Recently, I published a piece on how to increase creativity and innovation in the classroom. While it is essential for teachers to foster a creative and innovative mindset in their students, it’s just as crucial for leaders to nurture the same mindset in their teams.

“Research shows 52 percent of employees are frustrated at work because leaders don’t support their ideas or empower their creativity.” This statement was at the beginning of an article written by Michelle Smith. I know that I have been in that 52% in the past, as I’m sure many of you have been. The article was more about generating and growing ideas in the workplace, yet most of it could be applied to professional development. How can we cultivate innovation in ourselves and our teams?

“Leading is about more than just hitting your objectives; it’s about helping your team discover, develop, and unleash its unique form of brilliance.” Todd Henry, Herding Tigers

Just like students in a classroom, adults have some specific needs when it comes to enhancing their creative and innovative thinking skills. If you are a leader, it’s one of your responsibilities to provide them with, at least, these four:

  • Clear objectives (direct and straightforward)  with some structure AND freedom: If you have read any of my former blog posts, sat in one of my workshops, read any of my tweets, or happened to talk to me for more than five minutes, you know that I’m a huge proponent of student-driven learning. A common misconception of student-driven learning, however, is that it is unstructured. Truly active student-driven learning has quite a bit of structure. It may be in the background, but it’s there guiding the learning.
    Similarly, creative minds thrive when they have a clear objective to meet that come with that structure, plus freedom to create/innovate in the way that calls to them. I have a friend who thinks very visually and draws out his thinking processes. It’s impressive to watch, and I wish I were a bit more like that, but I create best with words. Give us the same objectives, along with some freedom, and we will create different projects. It doesn’t mean one is better than the other; they are just different. As leaders, we need to give that direction and structure, and then get out of the way so our team members can create in freedom. What fabrics do you have in place to give people the freedom to create? What still needs to be explored and established?
  • Support and Trust: Have you heard of Genius Hour/20% Time/Passion Projects? The idea is centered on Google’s 20% time that it allows its employees to spend on a project of personal interest. The founders, Larry Page and Sergey Brin said “We encourage our employees, in addition to their regular projects, to spend 20% of their time working on what they think will most benefit Google,” they wrote. “This empowers them to be more creative and innovative.” It’s the support and trust they receive from the leaders, along with the passion and excitement they have from pursuing something of their own that leads to higher creative and innovative energy. These projects aren’t just for Google and the elementary classroom. What if every leader had their Passion Project? What if they encouraged every employee to pursue a Passion Project?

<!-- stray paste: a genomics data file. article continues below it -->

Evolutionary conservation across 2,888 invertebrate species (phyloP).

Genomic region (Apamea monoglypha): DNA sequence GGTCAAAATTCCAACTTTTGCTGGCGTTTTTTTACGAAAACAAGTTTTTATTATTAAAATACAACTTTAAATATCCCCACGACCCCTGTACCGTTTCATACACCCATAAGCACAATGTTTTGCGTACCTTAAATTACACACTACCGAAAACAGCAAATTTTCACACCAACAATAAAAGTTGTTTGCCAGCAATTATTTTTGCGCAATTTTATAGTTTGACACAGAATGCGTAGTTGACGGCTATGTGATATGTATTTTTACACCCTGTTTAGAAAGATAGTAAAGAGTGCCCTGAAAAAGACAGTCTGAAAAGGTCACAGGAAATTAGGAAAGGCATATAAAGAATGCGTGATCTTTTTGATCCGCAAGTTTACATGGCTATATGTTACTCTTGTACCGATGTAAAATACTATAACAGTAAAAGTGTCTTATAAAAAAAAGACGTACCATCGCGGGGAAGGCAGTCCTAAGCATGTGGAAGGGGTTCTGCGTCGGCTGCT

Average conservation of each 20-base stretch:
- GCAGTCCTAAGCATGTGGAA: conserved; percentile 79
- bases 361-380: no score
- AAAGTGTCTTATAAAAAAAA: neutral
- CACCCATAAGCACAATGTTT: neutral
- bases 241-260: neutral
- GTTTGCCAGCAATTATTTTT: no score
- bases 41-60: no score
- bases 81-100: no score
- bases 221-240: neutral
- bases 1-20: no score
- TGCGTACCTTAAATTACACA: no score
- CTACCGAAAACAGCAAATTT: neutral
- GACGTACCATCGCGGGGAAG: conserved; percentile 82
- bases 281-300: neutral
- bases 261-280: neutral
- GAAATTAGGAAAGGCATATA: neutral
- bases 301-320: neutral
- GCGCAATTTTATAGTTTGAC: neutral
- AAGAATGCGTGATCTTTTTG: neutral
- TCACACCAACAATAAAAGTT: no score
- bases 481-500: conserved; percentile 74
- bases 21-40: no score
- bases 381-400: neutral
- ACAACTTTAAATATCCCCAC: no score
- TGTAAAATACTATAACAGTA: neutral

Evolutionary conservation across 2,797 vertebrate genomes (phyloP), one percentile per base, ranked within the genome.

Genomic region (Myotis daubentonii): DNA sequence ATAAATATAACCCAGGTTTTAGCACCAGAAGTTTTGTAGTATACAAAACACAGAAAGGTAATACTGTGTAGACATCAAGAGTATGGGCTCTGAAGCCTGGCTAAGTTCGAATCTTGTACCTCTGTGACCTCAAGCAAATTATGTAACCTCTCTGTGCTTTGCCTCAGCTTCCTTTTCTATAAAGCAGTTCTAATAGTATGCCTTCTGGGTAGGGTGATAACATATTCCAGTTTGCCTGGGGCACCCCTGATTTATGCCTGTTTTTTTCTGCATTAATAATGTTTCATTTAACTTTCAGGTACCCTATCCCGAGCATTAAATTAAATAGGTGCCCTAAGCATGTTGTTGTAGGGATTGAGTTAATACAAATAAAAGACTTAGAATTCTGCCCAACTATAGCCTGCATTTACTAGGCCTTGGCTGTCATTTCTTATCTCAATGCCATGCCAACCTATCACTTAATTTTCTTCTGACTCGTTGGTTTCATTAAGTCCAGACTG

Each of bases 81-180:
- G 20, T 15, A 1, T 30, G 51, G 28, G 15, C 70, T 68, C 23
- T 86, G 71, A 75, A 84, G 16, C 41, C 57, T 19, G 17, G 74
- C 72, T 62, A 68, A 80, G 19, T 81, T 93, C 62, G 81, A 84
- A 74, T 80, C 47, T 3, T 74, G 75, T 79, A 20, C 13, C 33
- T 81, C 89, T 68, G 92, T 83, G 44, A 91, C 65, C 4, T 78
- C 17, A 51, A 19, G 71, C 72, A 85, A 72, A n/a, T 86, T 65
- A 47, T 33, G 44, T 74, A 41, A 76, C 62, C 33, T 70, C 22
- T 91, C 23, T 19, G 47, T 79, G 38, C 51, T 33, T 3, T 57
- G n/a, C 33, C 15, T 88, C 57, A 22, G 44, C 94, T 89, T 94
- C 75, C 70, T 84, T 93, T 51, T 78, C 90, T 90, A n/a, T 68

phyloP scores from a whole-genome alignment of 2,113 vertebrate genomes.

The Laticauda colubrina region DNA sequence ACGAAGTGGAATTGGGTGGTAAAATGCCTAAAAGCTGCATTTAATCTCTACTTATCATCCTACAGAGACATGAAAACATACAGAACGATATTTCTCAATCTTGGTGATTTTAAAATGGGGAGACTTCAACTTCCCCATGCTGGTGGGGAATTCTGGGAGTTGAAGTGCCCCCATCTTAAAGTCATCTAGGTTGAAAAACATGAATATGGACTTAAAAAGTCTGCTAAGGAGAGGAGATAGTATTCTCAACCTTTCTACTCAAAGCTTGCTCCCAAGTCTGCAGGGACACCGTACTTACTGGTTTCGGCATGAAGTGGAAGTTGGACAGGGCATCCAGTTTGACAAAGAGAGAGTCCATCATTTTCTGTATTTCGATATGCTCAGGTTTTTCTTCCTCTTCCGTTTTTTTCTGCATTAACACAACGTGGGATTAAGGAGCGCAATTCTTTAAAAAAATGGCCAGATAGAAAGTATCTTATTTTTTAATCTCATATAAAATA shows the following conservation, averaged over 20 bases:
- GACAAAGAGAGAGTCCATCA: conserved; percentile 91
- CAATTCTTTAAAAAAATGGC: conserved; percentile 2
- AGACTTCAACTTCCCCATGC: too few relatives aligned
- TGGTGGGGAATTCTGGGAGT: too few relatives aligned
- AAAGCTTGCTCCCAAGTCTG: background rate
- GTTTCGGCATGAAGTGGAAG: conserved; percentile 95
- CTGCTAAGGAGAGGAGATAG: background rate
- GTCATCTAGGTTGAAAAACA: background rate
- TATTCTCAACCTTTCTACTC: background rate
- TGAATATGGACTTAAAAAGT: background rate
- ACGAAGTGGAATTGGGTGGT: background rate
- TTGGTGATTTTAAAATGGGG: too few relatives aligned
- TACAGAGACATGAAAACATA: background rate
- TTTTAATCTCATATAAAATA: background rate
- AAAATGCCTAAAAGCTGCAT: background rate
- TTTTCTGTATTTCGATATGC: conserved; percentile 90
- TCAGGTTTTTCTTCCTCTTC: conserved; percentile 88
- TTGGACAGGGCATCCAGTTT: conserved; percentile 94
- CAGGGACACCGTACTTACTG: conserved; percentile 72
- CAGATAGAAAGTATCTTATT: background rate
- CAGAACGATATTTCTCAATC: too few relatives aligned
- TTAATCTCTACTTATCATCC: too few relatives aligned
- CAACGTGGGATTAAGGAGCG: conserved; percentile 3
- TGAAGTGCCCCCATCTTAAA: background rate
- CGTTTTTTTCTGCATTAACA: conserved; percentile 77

• Encouragement/Motivation: The leaders of any successful organization know the importance of encouraging and motivating their teams. It starts by creating a culture of trust and growth that allows people to be comfortable being vulnerable and taking risks. This can only happen when the leader models these characteristics and leads by example. The people I work with believe in my experience, strategies, and practice to allow me to create plans alongside them to further their learning and growth. While I take personal satisfaction in every area in which I create, it’s the fact that people encourage and believe in me that pushes me to continue. Which leads me to wonder, am I doing enough to promote and believe in those around me? Who are your believers? And how do you create?
  • Challenge: I thrive on new challenges. I think it’s one of the parts of my work that I enjoy the most. I have never “niched down” because I don’t want to miss out on exciting new opportunities. I pretty much love anything to do with education and/or leadership. If I wasn’t challenged, I think my work would become stagnant. The challenges lead me to learn, grow, reflect, and create. They stretch my thinking and usually necessitate innovative thinking. I recently saw this quote by Richard Branson, “If someone offers you an amazing opportunity and you’re not sure you can do it, say yes – the learn how to do it later.” I’ve done this more than once! I thrive on this kind of challenge. Not everyone does. That is where you, as the leader, have to find the right creative minds to pair with the right problems. How do you identify your risk-takers? How are you encouraging people to rise to the challenges? What challenges are you personally accepting for creation and innovation?

Frank Addante, the founder of Rubicon Project, says, “Real innovators are not cogs in a wheel but are wheel makers.Just like good leaders never stop learning, they should never stop creating either.

Leave a Reply

Your email address will not be published. Required fields are marked *

This site uses Akismet to reduce spam. Learn how your comment data is processed.